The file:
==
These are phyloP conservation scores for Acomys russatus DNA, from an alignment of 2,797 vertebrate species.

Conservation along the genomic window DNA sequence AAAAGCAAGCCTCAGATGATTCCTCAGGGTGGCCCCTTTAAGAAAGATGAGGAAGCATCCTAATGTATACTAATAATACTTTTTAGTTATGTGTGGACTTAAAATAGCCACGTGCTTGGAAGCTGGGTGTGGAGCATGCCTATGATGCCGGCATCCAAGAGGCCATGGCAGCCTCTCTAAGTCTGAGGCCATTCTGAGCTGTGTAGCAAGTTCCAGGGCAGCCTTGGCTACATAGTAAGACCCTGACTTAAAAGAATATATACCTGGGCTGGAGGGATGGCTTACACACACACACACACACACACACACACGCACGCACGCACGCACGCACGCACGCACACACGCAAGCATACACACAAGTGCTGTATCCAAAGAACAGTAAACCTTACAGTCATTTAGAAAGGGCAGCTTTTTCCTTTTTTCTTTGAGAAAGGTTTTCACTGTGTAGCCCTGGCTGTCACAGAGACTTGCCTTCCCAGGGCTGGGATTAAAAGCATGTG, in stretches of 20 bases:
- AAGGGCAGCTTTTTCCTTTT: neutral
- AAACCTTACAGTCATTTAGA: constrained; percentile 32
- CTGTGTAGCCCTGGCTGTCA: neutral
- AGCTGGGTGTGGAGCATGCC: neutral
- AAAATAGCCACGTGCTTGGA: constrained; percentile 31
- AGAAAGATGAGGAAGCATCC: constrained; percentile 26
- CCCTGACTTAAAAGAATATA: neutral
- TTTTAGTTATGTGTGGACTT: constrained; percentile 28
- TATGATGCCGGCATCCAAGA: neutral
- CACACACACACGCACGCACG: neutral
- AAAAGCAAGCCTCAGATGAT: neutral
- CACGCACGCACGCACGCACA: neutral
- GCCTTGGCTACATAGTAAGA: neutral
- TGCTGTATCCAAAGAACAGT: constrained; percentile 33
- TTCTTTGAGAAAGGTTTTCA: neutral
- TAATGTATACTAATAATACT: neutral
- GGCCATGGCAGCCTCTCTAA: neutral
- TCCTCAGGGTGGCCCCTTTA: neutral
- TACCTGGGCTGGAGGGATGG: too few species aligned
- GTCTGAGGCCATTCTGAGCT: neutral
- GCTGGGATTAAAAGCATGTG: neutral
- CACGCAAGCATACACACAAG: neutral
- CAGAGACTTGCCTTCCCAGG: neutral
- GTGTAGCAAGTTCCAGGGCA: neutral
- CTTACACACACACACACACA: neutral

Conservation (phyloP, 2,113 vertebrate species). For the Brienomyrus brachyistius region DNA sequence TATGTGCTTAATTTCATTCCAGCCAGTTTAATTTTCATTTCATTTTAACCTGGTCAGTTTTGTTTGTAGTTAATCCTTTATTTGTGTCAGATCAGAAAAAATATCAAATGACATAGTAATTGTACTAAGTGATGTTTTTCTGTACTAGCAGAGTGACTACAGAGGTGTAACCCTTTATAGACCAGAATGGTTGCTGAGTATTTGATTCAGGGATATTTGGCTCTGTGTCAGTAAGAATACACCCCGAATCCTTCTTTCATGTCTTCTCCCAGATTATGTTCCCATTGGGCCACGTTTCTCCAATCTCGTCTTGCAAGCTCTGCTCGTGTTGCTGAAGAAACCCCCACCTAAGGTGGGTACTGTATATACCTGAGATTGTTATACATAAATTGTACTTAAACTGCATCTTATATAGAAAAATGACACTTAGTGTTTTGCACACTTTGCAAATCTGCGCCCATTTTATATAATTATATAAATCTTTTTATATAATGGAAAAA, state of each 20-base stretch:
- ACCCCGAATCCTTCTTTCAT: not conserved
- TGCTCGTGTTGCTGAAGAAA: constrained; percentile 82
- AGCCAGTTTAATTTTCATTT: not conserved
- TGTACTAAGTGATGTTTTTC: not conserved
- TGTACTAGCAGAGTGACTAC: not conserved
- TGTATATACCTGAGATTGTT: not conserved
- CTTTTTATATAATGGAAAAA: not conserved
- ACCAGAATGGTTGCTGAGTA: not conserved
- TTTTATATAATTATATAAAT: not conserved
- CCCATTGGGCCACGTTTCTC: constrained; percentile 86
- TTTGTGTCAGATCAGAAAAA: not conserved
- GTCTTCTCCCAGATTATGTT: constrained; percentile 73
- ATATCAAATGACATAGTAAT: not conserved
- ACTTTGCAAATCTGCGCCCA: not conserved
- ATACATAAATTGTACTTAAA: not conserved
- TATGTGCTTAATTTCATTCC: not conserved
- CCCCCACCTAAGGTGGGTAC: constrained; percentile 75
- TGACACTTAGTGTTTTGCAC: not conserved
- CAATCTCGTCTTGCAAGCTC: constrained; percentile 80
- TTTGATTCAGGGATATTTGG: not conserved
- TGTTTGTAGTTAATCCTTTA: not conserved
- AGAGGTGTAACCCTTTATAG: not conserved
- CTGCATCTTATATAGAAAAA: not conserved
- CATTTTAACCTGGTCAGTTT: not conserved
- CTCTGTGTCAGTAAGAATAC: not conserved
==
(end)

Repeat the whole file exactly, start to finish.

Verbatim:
These are phyloP conservation scores for Acomys russatus DNA, from an alignment of 2,797 vertebrate species.

Conservation along the genomic window DNA sequence AAAAGCAAGCCTCAGATGATTCCTCAGGGTGGCCCCTTTAAGAAAGATGAGGAAGCATCCTAATGTATACTAATAATACTTTTTAGTTATGTGTGGACTTAAAATAGCCACGTGCTTGGAAGCTGGGTGTGGAGCATGCCTATGATGCCGGCATCCAAGAGGCCATGGCAGCCTCTCTAAGTCTGAGGCCATTCTGAGCTGTGTAGCAAGTTCCAGGGCAGCCTTGGCTACATAGTAAGACCCTGACTTAAAAGAATATATACCTGGGCTGGAGGGATGGCTTACACACACACACACACACACACACACACGCACGCACGCACGCACGCACGCACGCACACACGCAAGCATACACACAAGTGCTGTATCCAAAGAACAGTAAACCTTACAGTCATTTAGAAAGGGCAGCTTTTTCCTTTTTTCTTTGAGAAAGGTTTTCACTGTGTAGCCCTGGCTGTCACAGAGACTTGCCTTCCCAGGGCTGGGATTAAAAGCATGTG, in stretches of 20 bases:
- AAGGGCAGCTTTTTCCTTTT: neutral
- AAACCTTACAGTCATTTAGA: constrained; percentile 32
- CTGTGTAGCCCTGGCTGTCA: neutral
- AGCTGGGTGTGGAGCATGCC: neutral
- AAAATAGCCACGTGCTTGGA: constrained; percentile 31
- AGAAAGATGAGGAAGCATCC: constrained; percentile 26
- CCCTGACTTAAAAGAATATA: neutral
- TTTTAGTTATGTGTGGACTT: constrained; percentile 28
- TATGATGCCGGCATCCAAGA: neutral
- CACACACACACGCACGCACG: neutral
- AAAAGCAAGCCTCAGATGAT: neutral
- CACGCACGCACGCACGCACA: neutral
- GCCTTGGCTACATAGTAAGA: neutral
- TGCTGTATCCAAAGAACAGT: constrained; percentile 33
- TTCTTTGAGAAAGGTTTTCA: neutral
- TAATGTATACTAATAATACT: neutral
- GGCCATGGCAGCCTCTCTAA: neutral
- TCCTCAGGGTGGCCCCTTTA: neutral
- TACCTGGGCTGGAGGGATGG: too few species aligned
- GTCTGAGGCCATTCTGAGCT: neutral
- GCTGGGATTAAAAGCATGTG: neutral
- CACGCAAGCATACACACAAG: neutral
- CAGAGACTTGCCTTCCCAGG: neutral
- GTGTAGCAAGTTCCAGGGCA: neutral
- CTTACACACACACACACACA: neutral

Conservation (phyloP, 2,113 vertebrate species). For the Brienomyrus brachyistius region DNA sequence TATGTGCTTAATTTCATTCCAGCCAGTTTAATTTTCATTTCATTTTAACCTGGTCAGTTTTGTTTGTAGTTAATCCTTTATTTGTGTCAGATCAGAAAAAATATCAAATGACATAGTAATTGTACTAAGTGATGTTTTTCTGTACTAGCAGAGTGACTACAGAGGTGTAACCCTTTATAGACCAGAATGGTTGCTGAGTATTTGATTCAGGGATATTTGGCTCTGTGTCAGTAAGAATACACCCCGAATCCTTCTTTCATGTCTTCTCCCAGATTATGTTCCCATTGGGCCACGTTTCTCCAATCTCGTCTTGCAAGCTCTGCTCGTGTTGCTGAAGAAACCCCCACCTAAGGTGGGTACTGTATATACCTGAGATTGTTATACATAAATTGTACTTAAACTGCATCTTATATAGAAAAATGACACTTAGTGTTTTGCACACTTTGCAAATCTGCGCCCATTTTATATAATTATATAAATCTTTTTATATAATGGAAAAA, state of each 20-base stretch:
- ACCCCGAATCCTTCTTTCAT: not conserved
- TGCTCGTGTTGCTGAAGAAA: constrained; percentile 82
- AGCCAGTTTAATTTTCATTT: not conserved
- TGTACTAAGTGATGTTTTTC: not conserved
- TGTACTAGCAGAGTGACTAC: not conserved
- TGTATATACCTGAGATTGTT: not conserved
- CTTTTTATATAATGGAAAAA: not conserved
- ACCAGAATGGTTGCTGAGTA: not conserved
- TTTTATATAATTATATAAAT: not conserved
- CCCATTGGGCCACGTTTCTC: constrained; percentile 86
- TTTGTGTCAGATCAGAAAAA: not conserved
- GTCTTCTCCCAGATTATGTT: constrained; percentile 73
- ATATCAAATGACATAGTAAT: not conserved
- ACTTTGCAAATCTGCGCCCA: not conserved
- ATACATAAATTGTACTTAAA: not conserved
- TATGTGCTTAATTTCATTCC: not conserved
- CCCCCACCTAAGGTGGGTAC: constrained; percentile 75
- TGACACTTAGTGTTTTGCAC: not conserved
- CAATCTCGTCTTGCAAGCTC: constrained; percentile 80
- TTTGATTCAGGGATATTTGG: not conserved
- TGTTTGTAGTTAATCCTTTA: not conserved
- AGAGGTGTAACCCTTTATAG: not conserved
- CTGCATCTTATATAGAAAAA: not conserved
- CATTTTAACCTGGTCAGTTT: not conserved
- CTCTGTGTCAGTAAGAATAC: not conserved